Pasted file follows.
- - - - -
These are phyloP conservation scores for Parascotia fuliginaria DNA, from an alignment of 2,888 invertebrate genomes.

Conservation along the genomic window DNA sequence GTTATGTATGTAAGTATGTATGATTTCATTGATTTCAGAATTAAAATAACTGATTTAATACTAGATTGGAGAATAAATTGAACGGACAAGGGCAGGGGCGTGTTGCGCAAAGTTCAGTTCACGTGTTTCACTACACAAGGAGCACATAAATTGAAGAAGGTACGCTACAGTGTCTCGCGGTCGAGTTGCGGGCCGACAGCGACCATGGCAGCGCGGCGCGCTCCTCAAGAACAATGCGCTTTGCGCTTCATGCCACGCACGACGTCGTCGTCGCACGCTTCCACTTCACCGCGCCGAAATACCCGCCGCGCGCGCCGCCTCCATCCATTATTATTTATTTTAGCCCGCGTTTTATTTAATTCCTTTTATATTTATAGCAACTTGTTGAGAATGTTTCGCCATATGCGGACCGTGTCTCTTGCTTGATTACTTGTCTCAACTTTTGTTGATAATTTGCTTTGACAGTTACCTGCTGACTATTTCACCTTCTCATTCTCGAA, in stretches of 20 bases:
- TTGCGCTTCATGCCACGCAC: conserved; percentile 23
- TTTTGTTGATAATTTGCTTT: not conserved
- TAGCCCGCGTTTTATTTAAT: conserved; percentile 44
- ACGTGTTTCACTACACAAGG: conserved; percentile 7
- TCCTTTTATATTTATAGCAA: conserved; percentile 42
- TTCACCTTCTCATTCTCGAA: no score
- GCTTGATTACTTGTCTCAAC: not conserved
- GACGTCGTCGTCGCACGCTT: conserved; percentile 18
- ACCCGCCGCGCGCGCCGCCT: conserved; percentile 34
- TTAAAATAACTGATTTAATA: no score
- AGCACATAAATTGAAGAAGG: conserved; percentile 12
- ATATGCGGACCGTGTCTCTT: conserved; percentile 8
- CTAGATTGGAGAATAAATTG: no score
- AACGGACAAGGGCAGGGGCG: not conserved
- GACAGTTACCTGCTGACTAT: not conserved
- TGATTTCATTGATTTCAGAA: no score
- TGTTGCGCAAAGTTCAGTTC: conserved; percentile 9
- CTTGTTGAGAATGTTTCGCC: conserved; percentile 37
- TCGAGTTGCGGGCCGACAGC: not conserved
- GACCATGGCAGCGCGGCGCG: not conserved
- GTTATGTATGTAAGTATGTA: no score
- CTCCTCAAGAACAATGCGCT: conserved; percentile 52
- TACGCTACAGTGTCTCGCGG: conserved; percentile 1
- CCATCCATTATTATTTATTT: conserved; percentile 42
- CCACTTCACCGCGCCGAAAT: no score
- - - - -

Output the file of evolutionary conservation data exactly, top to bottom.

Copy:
These are phyloP conservation scores for Parascotia fuliginaria DNA, from an alignment of 2,888 invertebrate genomes.

Conservation along the genomic window DNA sequence GTTATGTATGTAAGTATGTATGATTTCATTGATTTCAGAATTAAAATAACTGATTTAATACTAGATTGGAGAATAAATTGAACGGACAAGGGCAGGGGCGTGTTGCGCAAAGTTCAGTTCACGTGTTTCACTACACAAGGAGCACATAAATTGAAGAAGGTACGCTACAGTGTCTCGCGGTCGAGTTGCGGGCCGACAGCGACCATGGCAGCGCGGCGCGCTCCTCAAGAACAATGCGCTTTGCGCTTCATGCCACGCACGACGTCGTCGTCGCACGCTTCCACTTCACCGCGCCGAAATACCCGCCGCGCGCGCCGCCTCCATCCATTATTATTTATTTTAGCCCGCGTTTTATTTAATTCCTTTTATATTTATAGCAACTTGTTGAGAATGTTTCGCCATATGCGGACCGTGTCTCTTGCTTGATTACTTGTCTCAACTTTTGTTGATAATTTGCTTTGACAGTTACCTGCTGACTATTTCACCTTCTCATTCTCGAA, in stretches of 20 bases:
- TTGCGCTTCATGCCACGCAC: conserved; percentile 23
- TTTTGTTGATAATTTGCTTT: not conserved
- TAGCCCGCGTTTTATTTAAT: conserved; percentile 44
- ACGTGTTTCACTACACAAGG: conserved; percentile 7
- TCCTTTTATATTTATAGCAA: conserved; percentile 42
- TTCACCTTCTCATTCTCGAA: no score
- GCTTGATTACTTGTCTCAAC: not conserved
- GACGTCGTCGTCGCACGCTT: conserved; percentile 18
- ACCCGCCGCGCGCGCCGCCT: conserved; percentile 34
- TTAAAATAACTGATTTAATA: no score
- AGCACATAAATTGAAGAAGG: conserved; percentile 12
- ATATGCGGACCGTGTCTCTT: conserved; percentile 8
- CTAGATTGGAGAATAAATTG: no score
- AACGGACAAGGGCAGGGGCG: not conserved
- GACAGTTACCTGCTGACTAT: not conserved
- TGATTTCATTGATTTCAGAA: no score
- TGTTGCGCAAAGTTCAGTTC: conserved; percentile 9
- CTTGTTGAGAATGTTTCGCC: conserved; percentile 37
- TCGAGTTGCGGGCCGACAGC: not conserved
- GACCATGGCAGCGCGGCGCG: not conserved
- GTTATGTATGTAAGTATGTA: no score
- CTCCTCAAGAACAATGCGCT: conserved; percentile 52
- TACGCTACAGTGTCTCGCGG: conserved; percentile 1
- CCATCCATTATTATTTATTT: conserved; percentile 42
- CCACTTCACCGCGCCGAAAT: no score